The Walla internet news site “belonged completely” to Prime Minister Benjamin Netanyahu and his circle, former Walla CEO Ilan Yeshua said Tuesday, his fifth day of testimony in Netanyahu’s trial.
“The norm was that we weren’t actually the site’s editors,” Yeshua told the Jerusalem District Court. “When we posted something, they’d ask for improvements. I knew they could always come change things. ... Every day was a battle.”
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He said he was even asked to fire journalists who opposed the slanted coverage, including editor-in-chief Avi Alkalay.
Netanyahu is charged with bribery for allegedly giving regulatory benefits to Bezeq in exchange for favorable coverage by the telecommunications company’s internet news site, Walla. Bezeq’s then-owner, Shaul Elovitch, and his wife Iris are also charged with bribery.
Prosecutor Judith Tirosh submitted transcripts of Yeshua’s correspondence with the Elovitches, and he confirmed that “the big guy” meant Netanyahu, as did “he,” while “the lady” meant Netanyahu’s wife Sara.
In one case, for instance, Elovitch wrote, “The big guy is surprising me on the upside every day on the most important things,” meaning Bezeq. “We have to find a way to repay him. He’s going above and beyond to help, but we can’t help him because of a bunch of nothings.”
Yeshua wrote back, “We’re providing the goods, we’re okay. It’s costing in blood, but we can improve. It will be necessary to build a completely different editorial staff.”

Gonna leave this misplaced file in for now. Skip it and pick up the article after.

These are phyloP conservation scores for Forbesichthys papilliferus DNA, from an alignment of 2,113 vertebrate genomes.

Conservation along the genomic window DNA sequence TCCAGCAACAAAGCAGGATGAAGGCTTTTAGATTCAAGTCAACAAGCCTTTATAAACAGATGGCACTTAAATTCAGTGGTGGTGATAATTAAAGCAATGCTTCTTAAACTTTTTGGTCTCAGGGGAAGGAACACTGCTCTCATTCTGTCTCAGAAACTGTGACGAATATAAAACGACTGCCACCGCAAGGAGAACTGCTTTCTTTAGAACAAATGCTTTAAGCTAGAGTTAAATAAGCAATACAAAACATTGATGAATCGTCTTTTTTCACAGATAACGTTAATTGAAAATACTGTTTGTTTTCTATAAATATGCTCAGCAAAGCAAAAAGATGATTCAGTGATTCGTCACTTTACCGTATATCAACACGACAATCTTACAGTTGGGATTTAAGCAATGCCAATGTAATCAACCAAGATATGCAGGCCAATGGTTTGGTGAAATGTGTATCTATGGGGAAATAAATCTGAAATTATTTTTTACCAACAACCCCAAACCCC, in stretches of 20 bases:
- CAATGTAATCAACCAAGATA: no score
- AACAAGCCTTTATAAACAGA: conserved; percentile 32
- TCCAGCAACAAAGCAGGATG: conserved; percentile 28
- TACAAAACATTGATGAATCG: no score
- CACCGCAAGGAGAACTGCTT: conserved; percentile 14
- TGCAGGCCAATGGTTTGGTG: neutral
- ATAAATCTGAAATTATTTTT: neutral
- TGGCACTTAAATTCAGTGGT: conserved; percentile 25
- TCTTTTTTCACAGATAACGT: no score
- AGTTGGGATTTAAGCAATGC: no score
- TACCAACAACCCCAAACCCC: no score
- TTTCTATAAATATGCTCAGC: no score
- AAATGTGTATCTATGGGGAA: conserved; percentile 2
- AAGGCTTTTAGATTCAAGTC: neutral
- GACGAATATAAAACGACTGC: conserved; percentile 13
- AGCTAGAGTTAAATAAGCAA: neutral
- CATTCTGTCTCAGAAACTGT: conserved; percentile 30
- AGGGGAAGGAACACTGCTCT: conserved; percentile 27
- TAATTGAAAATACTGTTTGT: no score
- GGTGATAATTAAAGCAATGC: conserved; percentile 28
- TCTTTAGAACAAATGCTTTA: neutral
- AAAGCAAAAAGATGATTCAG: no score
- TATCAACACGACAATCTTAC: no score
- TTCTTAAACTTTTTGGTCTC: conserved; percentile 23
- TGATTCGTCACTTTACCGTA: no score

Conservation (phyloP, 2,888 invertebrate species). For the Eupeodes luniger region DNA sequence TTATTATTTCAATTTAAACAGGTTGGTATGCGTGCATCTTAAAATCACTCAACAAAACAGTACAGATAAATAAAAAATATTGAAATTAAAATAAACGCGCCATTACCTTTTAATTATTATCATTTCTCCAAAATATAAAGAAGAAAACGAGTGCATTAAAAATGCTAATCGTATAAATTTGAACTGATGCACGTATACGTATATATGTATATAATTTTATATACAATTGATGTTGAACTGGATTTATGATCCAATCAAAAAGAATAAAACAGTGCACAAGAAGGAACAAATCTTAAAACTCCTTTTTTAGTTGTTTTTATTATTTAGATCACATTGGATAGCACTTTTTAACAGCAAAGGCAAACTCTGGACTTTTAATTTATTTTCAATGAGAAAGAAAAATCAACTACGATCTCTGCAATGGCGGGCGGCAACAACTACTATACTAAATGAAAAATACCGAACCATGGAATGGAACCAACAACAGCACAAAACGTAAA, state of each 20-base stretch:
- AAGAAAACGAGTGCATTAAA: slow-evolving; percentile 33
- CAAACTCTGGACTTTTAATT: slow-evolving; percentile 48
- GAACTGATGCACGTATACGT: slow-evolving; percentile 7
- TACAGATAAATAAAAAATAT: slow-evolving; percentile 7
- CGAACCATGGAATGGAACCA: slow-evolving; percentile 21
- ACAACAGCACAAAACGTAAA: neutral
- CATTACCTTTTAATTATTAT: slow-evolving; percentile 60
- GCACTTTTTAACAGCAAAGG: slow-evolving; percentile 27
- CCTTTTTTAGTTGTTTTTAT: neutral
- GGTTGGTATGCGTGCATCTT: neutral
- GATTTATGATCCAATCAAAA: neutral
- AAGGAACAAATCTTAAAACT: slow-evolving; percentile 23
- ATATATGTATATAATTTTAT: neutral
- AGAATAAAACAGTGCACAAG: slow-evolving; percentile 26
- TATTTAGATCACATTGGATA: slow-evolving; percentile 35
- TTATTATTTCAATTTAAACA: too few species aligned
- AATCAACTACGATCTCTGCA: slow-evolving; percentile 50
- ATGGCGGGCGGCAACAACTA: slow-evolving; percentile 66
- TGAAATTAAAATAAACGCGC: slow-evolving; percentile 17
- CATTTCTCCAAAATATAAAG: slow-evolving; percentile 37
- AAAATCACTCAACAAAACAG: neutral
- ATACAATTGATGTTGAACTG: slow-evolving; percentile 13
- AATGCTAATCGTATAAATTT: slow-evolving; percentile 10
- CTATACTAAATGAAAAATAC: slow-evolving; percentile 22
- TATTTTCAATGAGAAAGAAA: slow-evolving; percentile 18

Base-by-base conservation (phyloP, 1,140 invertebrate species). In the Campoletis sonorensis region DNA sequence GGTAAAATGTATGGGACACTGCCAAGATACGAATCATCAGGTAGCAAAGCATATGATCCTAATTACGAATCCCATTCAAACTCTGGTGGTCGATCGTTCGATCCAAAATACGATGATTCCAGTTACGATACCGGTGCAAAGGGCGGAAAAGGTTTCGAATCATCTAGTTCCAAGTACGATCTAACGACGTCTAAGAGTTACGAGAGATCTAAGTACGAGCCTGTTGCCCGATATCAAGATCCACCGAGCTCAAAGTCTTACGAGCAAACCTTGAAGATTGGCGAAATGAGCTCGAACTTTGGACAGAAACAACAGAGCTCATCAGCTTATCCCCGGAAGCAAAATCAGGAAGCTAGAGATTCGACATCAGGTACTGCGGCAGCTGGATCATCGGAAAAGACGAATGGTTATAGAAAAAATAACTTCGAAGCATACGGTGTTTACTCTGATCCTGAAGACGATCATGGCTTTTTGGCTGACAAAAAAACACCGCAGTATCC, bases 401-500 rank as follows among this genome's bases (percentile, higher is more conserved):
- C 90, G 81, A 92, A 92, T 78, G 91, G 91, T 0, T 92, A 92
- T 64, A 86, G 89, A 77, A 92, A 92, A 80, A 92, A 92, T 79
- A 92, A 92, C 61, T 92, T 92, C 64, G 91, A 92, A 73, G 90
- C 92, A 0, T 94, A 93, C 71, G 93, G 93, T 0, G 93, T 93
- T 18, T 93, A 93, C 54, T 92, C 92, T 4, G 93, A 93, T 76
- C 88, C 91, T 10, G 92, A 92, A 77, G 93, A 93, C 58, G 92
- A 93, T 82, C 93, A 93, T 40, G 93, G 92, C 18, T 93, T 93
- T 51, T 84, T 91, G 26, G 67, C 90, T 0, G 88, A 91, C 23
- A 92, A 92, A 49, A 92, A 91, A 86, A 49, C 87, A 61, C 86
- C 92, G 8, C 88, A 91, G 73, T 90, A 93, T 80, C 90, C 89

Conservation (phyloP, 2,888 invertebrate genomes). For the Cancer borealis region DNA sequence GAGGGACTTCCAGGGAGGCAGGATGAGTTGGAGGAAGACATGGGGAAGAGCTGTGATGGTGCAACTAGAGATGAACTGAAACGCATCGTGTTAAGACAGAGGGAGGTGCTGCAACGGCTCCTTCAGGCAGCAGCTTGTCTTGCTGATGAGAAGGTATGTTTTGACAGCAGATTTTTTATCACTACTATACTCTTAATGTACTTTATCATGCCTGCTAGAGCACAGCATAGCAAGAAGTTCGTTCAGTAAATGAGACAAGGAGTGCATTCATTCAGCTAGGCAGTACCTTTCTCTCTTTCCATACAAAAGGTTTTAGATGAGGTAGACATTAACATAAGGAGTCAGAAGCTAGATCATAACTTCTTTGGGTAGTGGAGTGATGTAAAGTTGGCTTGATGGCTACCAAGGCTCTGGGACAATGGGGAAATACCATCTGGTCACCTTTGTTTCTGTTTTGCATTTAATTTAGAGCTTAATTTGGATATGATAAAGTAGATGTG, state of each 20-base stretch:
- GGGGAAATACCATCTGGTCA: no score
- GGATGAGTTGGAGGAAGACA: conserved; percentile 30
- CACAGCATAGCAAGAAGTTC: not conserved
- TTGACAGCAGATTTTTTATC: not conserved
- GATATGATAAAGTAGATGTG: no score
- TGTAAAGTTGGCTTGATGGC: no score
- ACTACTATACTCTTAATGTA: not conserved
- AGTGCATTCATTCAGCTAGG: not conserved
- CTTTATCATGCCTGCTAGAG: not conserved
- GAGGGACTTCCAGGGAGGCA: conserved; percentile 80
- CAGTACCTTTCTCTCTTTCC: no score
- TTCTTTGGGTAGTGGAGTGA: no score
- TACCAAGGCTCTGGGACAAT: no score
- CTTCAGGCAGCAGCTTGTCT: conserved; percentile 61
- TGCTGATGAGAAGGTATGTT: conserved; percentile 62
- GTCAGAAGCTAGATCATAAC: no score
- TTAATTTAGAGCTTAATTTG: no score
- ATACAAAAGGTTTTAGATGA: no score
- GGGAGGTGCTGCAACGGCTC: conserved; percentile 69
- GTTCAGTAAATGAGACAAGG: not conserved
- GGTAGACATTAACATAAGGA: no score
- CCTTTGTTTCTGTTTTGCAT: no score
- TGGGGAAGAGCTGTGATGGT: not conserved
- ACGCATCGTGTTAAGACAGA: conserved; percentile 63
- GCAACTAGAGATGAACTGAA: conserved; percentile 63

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“I don’t like being in debt,” Elovitch responded. “He’s really being good and changing all the old legacy” – a reference to Bezeq’s treatment by former Communications Minister Gilad Erdan and his ministry director general, Avi Berger, whom Elovitch accused of “issuing a regulation a day against Bezeq.” After the 2015 election, Netanyahu became communications minister in addition to premier, replaced Berger and he “made the Communications Ministry change all the decisions,” Elovitch wrote.
In a recording submitted as evidence, Elovitch said of Netanyahu, “I never would have believed he could do things like this. He’s going against everyone, on everything.” On another occasion, he wrote Yeshua regarding the Netanyahus, “It’s important to keep them happy, especially at this time.”
Throughout this period, Elovitch voiced dissatisfaction over what he viewed as the minimal recompense Walla was giving Netanyahu.
“I’m not providing anything,” he said in the recording. “We provided during the election, but today, nothing. Others are writing more than we are.”
In a text from September 2015, Elovitch complained, “I come out looking either unreliable or stupid that I’m paying salaries to people to beat up on him.” When he expressed dissatisfaction with Alkalay, Yeshua insisted the editor was “fully” briefed on Netanyahu’s battle with then-Justice Minister Ayelet Shaked over credit for a law toughening penalties for stone-throwers.
For months after the 2015 election, “We dealt with this every day,” Yeshua told the court. “I knew I could see an article that wasn’t good for the prime minister, and either I’d take it down myself or I’d get a request later.”
Only after Gidi Weitz reported in Haaretz in October 2015 about Netanyahu’s intervention in Walla “was there a lull,” Yeshua added.
The correspondence also highlighted the Netanyahus’ personal involvement in the coverage. In one text, Elovitch wrote, “Give the lady everything possible and he’ll kill himself for me,” referring respectively to Sara and Benjamin Netanyahu.
“They deserve it,” he added. “I know what she’s writing me and my wife. These demands are completely normal.”
Yeshua said Elovitch told him that the Netanyahus’ son Yair “gets up every morning and monitors everything and incites Sara. They’d have some complaint. She’d send screenshots that Yair made.”
Once, Yeshua recalled, “Shaul gave me two thick folders of analysis” of op-eds “showing that we aren’t sufficiently positive about the prime minister,” the implied message being “that we should do better.”